6. Flesh Out Your Budget: Want to know how to measure a company’s commitment to a division? It isn’t acclaim. It is budget. Before you commit, find out the dollars your superiors are willing to commit. You’re taking the risk, leaving a cushy role to launch this division. And a new CEO—with very different ideas—can always pull the plug. Despite your talent and intentions, you’re only as secure and successful as your budget allows. Don’t run your division on duct tape and vague assurances.

7. Understand Expectations: Whatever gets measured. gets done. Remember that one? Before you compose your business plan, flesh out exactly how your performance will be measured. What benchmarks have they set? What will success look like at one month? Ninety days? One year? Demand clear, targeted, and quantifiable measurements from your superiors. Their response will tell you exactly how realistic, patient, and committed they truly are.

8. Embed Yourself: You need to be a natural part of the process, not a bureaucratic speed bump. Examine the other departments’ workflows. Align your processes, so you’re reducing steps, removing work, and adding value. In particular, focus on service quality and response time: That’s what builds word of mouth. While you’re at it, make your team regular participants in key meetings to build comfort, exchange ideas, and head off issues. Most important, guard against scope creep. You may be flattered when asked to take on more roles, but don’t drift too far from your core competencies and mission.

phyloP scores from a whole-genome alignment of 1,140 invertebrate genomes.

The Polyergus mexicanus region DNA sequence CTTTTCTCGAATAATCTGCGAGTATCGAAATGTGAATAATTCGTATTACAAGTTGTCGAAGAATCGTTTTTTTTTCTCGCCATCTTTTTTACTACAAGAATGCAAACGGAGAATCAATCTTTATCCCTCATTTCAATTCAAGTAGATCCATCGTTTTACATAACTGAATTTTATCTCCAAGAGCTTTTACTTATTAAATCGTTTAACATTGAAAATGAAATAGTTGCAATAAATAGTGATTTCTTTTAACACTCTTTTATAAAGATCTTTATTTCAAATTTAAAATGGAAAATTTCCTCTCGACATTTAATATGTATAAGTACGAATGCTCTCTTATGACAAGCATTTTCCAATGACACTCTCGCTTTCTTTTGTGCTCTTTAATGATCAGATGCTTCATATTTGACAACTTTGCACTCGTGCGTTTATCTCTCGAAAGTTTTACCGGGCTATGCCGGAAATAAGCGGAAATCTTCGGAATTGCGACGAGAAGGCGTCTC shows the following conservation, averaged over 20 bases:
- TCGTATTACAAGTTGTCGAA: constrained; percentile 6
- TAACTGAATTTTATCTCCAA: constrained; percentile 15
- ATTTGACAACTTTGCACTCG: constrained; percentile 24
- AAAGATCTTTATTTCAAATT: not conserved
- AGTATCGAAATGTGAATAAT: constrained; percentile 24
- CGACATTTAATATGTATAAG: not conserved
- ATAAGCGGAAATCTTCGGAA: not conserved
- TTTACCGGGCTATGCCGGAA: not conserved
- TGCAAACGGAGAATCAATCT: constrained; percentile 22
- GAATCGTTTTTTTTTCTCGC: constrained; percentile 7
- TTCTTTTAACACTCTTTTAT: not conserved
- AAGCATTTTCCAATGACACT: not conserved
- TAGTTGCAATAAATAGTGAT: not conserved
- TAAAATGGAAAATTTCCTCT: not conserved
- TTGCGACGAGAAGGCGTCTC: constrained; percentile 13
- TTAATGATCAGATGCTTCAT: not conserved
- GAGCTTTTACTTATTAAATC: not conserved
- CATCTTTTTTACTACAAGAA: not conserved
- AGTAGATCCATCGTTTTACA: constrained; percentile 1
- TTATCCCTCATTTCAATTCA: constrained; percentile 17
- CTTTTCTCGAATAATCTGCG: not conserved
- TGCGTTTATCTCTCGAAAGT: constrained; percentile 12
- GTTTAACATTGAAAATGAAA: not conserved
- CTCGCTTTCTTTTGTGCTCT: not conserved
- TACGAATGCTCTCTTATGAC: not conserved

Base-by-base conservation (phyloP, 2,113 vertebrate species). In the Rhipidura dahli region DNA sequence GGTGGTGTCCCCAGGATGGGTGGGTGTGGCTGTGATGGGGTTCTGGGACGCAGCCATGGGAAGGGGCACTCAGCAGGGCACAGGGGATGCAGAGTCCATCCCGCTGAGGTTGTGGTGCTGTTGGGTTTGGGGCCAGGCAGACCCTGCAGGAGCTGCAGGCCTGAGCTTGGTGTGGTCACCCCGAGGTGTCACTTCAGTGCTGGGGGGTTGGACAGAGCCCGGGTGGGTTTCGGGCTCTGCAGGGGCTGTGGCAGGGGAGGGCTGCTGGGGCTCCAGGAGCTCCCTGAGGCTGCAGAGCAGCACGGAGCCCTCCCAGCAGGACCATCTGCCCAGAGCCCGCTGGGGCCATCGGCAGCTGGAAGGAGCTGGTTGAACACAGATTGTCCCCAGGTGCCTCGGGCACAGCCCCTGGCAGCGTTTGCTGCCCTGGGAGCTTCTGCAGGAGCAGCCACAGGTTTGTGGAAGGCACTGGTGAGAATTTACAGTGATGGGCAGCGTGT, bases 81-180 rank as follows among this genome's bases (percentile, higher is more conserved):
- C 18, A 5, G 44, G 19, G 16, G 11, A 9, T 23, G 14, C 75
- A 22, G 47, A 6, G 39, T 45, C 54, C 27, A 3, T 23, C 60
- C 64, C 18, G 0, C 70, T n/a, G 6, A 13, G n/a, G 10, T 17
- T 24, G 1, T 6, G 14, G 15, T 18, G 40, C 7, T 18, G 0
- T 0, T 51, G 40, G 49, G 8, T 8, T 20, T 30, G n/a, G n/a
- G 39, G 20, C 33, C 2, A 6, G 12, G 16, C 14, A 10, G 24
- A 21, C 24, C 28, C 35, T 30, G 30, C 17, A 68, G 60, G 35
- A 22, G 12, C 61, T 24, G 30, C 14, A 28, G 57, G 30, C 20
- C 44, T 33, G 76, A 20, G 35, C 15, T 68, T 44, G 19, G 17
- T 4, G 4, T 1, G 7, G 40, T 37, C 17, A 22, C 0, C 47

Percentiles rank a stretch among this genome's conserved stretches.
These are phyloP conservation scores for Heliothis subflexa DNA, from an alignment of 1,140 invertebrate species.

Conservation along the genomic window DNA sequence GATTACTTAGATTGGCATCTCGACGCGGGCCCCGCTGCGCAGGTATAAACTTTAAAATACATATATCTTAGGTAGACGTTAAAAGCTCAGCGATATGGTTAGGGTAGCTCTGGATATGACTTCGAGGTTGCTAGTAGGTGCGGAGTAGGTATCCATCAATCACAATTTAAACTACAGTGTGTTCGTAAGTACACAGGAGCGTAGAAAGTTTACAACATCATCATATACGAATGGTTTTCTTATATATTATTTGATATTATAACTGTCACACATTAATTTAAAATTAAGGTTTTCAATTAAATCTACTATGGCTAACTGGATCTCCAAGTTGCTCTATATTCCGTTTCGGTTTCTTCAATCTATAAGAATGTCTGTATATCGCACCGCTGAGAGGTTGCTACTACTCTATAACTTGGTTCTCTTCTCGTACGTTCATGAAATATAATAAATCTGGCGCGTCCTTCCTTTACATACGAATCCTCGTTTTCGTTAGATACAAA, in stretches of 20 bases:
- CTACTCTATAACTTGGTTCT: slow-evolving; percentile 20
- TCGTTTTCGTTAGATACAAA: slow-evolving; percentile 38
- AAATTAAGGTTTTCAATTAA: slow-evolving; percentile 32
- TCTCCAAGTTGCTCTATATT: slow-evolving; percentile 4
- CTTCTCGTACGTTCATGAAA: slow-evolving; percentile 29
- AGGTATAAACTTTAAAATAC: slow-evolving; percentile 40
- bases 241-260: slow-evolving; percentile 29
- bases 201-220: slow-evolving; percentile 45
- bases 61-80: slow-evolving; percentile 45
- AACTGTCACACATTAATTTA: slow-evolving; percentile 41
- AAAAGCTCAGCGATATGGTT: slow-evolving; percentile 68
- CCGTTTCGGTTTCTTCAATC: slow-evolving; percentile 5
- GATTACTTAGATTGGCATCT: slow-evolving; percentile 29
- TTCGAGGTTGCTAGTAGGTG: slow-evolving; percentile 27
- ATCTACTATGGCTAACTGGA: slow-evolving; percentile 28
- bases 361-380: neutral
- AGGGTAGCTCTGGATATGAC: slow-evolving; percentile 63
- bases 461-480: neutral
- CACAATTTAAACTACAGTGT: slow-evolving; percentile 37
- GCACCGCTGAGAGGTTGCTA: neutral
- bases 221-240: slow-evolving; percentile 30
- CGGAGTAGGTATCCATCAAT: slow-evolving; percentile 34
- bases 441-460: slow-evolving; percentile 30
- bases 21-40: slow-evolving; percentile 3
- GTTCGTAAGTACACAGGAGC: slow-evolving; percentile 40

9. Show Results…and Fast: “What did I get myself into?” You may lack precedents, but your superiors expect you to run with it, not make excuses. The clock is ticking and you’re under the microscope. You won’t get time to transition from your old job, let alone set up workstations. Your superiors want ROI now. Focus early on solving a long-standing or pressing issue. It’ll buy you time to build credibility. Review your plan regularly and be prepared to adapt as conditions change. And don’t forget to publicize your accomplishments. Perception is reality. Publicly frame your worth before your critics do it privately.

About the Author(s)

Jeff Schmitt is a contributor to  Previously, he was an online columnist for Bloomberg Businessweek and Sales & Marketing Management. You can follow him on Twitter at jefflschmitt or contact him at [email protected]